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Getting married is an exciting life event that also comes with changes to your finances, including to your student loans. For example, marriage can affect what student loan repayment plans you qualify for and your monthly payment. Before you get married, it’s important to know what changes to prepare for so you’re not blindsided.
Legal responsibility for the loans
Student loans taken out before marriage are generally considered your debt — your partner isn’t legally responsible for repaying the loan if you can’t make payments. The only exception is if they co-signed the loan before marriage.
Payment plan changes
Getting married can impact your federal income-driven repayment (IDR) plan if you file your taxes jointly with your spouse. Each IDR plan uses your income to determine your monthly payment; if you and your spouse both work and your income rises, your monthly IDR payments may also increase.
There is a way to get around this with most plans; if you choose to file separately, you may have only your income considered for your plan. The only exception to this used to be the Revised Pay As You Earn (REPAYE). In the past, even if you filed separately from your spouse, their income was still considered.
Under the new Saving On a Valuable Education (SAVE) Plan — which replaces the REPAYE plan — if you file separately, your spouse’s income doesn’t count when calculating your monthly payment.
Tax breaks and adjustments
When you get married, your student loan interest deduction eligibility could change. This deduction allows you to deduct up to $2,500 in interest paid on a student loan during the tax year — as long as you fall below the modified adjusted gross income (MAGI) limit.
When you get married and file a joint tax return, the MAGI limit for the student loan interest deduction increases. The deduction is phased out for MAGIs between $145,000 and $175,000, and MAGIs above $175,000 are not eligible.
Again, whether this will affect you depends on your spouse’s income. A high household income after marriage may mean you’re no longer eligible for the deduction, but marrying someone with a low annual income could mean the opposite.
Your spouse’s student loan debt won’t affect your credit score unless you co-signed the loan for them. If the co-signed loan is repaid on time, it can add positive payment history to your credit reports, possibly boosting your score. On the flip side, if your spouse defaults on the loan, it can cause major damage to you and your spouse’s credit.
If your marital status changes, so will your federal financial aid award potential. When you get married, you’re considered an independent student, even if you rely on your parents monetarily and live with them. If you’re an independent student, the FAFSA no longer considers your parents’ financial information when determining your financial need; instead, it uses your financial information and your spouse’s.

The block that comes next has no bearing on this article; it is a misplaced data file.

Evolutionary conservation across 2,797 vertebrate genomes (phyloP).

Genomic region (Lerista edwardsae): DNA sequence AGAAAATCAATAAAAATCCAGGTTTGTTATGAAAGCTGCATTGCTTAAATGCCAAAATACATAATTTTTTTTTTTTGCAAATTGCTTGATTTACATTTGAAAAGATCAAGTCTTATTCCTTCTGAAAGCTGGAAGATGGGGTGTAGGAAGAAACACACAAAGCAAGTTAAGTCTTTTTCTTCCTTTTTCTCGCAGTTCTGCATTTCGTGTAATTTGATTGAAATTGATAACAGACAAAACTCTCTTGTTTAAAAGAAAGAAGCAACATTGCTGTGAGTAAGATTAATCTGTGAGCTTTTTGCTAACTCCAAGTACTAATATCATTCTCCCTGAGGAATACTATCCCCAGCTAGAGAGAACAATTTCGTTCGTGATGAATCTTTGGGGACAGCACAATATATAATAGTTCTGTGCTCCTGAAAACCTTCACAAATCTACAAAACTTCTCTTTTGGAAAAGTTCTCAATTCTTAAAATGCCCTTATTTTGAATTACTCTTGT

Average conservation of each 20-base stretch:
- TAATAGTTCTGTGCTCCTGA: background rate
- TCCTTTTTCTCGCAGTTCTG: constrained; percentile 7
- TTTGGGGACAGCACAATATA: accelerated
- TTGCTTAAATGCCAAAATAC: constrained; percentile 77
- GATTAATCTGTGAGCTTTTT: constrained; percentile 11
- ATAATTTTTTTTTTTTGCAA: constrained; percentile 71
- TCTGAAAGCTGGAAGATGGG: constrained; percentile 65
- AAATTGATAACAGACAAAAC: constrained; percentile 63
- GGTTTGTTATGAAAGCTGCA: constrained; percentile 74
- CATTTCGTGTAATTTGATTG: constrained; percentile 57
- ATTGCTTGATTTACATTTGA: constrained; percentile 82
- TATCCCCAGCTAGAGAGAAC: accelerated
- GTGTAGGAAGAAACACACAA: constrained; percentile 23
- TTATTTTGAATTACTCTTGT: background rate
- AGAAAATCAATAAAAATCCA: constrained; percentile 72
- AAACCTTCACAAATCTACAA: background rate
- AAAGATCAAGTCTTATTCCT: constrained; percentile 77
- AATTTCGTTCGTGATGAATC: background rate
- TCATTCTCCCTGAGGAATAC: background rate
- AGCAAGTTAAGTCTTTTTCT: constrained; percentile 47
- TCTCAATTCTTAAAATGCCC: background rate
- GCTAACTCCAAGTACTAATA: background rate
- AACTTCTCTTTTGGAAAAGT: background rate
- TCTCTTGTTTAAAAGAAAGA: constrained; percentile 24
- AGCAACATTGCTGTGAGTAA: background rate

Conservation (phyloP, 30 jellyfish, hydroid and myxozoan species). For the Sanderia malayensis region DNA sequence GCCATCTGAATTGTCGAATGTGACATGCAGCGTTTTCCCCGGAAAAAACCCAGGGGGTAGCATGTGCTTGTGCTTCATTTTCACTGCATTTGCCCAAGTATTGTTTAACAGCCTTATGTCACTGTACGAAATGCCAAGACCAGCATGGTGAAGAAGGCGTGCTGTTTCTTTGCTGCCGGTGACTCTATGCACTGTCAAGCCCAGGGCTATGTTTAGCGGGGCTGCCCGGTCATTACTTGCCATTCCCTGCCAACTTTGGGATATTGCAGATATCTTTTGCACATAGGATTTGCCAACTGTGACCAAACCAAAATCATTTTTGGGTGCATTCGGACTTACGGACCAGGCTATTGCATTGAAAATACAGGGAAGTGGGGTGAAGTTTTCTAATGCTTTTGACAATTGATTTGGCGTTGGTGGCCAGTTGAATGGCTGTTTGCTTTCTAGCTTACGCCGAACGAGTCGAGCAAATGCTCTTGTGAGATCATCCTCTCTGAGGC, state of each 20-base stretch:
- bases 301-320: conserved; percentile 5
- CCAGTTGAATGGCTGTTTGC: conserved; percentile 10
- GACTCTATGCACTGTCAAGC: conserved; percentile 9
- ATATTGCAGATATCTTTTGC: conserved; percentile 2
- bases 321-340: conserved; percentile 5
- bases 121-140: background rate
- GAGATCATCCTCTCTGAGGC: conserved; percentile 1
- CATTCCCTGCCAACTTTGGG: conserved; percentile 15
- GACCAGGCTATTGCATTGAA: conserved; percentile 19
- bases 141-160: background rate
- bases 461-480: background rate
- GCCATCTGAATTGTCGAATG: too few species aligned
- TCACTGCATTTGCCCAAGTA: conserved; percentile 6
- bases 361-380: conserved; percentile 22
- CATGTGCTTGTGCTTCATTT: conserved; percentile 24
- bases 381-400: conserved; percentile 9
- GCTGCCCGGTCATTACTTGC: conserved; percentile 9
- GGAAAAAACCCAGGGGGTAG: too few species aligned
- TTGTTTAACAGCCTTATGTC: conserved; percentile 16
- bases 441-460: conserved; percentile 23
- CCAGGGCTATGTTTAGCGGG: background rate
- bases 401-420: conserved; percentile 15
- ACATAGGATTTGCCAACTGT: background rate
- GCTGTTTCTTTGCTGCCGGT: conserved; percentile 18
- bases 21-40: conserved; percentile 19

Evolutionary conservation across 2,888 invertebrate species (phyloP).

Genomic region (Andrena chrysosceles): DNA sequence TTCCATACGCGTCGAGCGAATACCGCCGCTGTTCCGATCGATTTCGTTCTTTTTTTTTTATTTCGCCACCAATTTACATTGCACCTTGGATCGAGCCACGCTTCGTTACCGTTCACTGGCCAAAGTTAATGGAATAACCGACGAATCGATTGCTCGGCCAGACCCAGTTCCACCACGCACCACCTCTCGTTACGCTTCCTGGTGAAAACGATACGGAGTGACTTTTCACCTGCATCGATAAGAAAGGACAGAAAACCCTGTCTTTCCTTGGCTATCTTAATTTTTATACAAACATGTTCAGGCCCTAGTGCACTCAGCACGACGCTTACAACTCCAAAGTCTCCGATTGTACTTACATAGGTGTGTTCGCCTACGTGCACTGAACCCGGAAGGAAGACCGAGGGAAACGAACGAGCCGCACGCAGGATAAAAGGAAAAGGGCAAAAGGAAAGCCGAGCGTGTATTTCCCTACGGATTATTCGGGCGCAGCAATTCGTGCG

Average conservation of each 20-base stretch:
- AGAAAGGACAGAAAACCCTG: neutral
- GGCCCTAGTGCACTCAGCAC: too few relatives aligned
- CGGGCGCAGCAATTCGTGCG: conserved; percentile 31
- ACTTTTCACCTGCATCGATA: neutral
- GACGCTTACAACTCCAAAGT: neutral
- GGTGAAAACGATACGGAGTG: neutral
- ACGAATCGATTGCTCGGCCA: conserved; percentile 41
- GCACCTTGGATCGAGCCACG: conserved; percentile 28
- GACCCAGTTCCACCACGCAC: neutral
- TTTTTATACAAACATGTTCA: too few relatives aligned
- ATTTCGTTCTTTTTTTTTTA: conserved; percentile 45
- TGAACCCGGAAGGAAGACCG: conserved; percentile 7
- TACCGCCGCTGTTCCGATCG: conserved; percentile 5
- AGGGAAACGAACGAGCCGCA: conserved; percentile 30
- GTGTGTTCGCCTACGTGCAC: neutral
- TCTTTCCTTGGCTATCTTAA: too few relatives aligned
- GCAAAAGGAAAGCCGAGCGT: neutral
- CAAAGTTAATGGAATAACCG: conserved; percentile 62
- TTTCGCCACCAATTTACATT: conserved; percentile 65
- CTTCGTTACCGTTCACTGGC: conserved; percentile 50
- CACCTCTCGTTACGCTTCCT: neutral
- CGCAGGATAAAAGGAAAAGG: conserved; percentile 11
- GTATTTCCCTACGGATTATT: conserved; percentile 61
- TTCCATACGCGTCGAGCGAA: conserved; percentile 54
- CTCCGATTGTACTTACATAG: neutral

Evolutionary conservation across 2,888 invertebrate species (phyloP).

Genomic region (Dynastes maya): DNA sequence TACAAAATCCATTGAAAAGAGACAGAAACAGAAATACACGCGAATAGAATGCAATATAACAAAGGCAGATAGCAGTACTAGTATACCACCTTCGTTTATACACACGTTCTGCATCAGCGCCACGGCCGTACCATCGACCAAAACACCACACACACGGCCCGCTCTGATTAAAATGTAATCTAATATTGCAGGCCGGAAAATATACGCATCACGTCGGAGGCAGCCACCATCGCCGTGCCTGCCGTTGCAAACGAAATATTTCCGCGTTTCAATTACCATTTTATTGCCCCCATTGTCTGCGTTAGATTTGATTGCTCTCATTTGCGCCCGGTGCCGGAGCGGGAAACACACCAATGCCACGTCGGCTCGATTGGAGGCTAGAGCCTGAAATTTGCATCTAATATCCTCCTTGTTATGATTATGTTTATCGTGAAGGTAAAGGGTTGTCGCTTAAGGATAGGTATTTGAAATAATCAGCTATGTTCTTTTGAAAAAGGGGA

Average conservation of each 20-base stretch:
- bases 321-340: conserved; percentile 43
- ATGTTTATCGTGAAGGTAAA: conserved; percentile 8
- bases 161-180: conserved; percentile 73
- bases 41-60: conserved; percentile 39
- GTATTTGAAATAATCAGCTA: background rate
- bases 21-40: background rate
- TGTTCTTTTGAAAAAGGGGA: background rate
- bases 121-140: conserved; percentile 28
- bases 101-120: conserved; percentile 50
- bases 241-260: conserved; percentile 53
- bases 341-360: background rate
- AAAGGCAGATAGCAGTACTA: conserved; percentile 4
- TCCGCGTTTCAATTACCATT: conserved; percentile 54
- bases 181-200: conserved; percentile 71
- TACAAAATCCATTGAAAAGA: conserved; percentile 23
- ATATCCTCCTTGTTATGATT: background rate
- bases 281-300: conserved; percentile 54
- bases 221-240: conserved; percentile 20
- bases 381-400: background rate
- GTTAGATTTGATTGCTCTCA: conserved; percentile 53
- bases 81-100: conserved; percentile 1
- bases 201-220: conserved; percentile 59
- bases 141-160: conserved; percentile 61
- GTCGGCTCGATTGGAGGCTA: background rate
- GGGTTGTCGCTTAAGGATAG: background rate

This could have either a positive or a negative effect on your financial aid. If your spouse’s income is higher than your parents’, your financial need could go down, causing you to lose some financial aid. Conversely, if you and your spouse earn much less than your parents, you could receive more financial aid.
Refinancing with your spouse
Some lenders allow you to refinance your student loans with your spouse. This involves taking out a new loan with a private lender to pay off your existing one. However, if you refinance a federal student loan, you’ll lose access to federal benefits like income-driven repayment plans and federal forbearance.
The bottom line
Getting married can impact your student loan repayment plan, financial aid potential and more, especially if you choose to file your taxes jointly. Before getting married, discuss finances and any potential impacts of a new marital status with your partner. Remember, student loans are only one part of your finances; before deciding on a tax filing strategy, it may be smart to speak with a licensed financial advisor and talk through different scenarios.
Frequently asked questions
Generally speaking, you’re not responsible for your spouse’s student loans if they took them out before marrying you. However, you may be responsible for student loans taken out during the marriage, even if you didn’t co-sign for them.
There are some exceptions to this, though. For example, you could have a prenuptial agreement stating that a debt you apply for on your own is a separate debt.
The answer depends on when you or your spouse took out the student loan and where you live. If the debt was taken out before marriage and your partner didn’t co-sign, you’re still responsible for repaying the debt on your own.
However, if either one of you took out student loans during marriage and you get divorced in a community property state, your partner may be responsible for 50 percent of your student loan balance. The level of responsibility each person has, if any, is determined by the courts in equitable distribution states.
Once you get married, you have to report your spouse’s income on your loan application, and this can affect what type of federal student loans you’re eligible to take out — Direct Subsidized or Unsubsidized. Your eligibility for a private student loan isn’t affected.
However, If they agree to allow you to add them as a co-signer on a private loan, it could help boost your approval chances and help you secure a lower rate.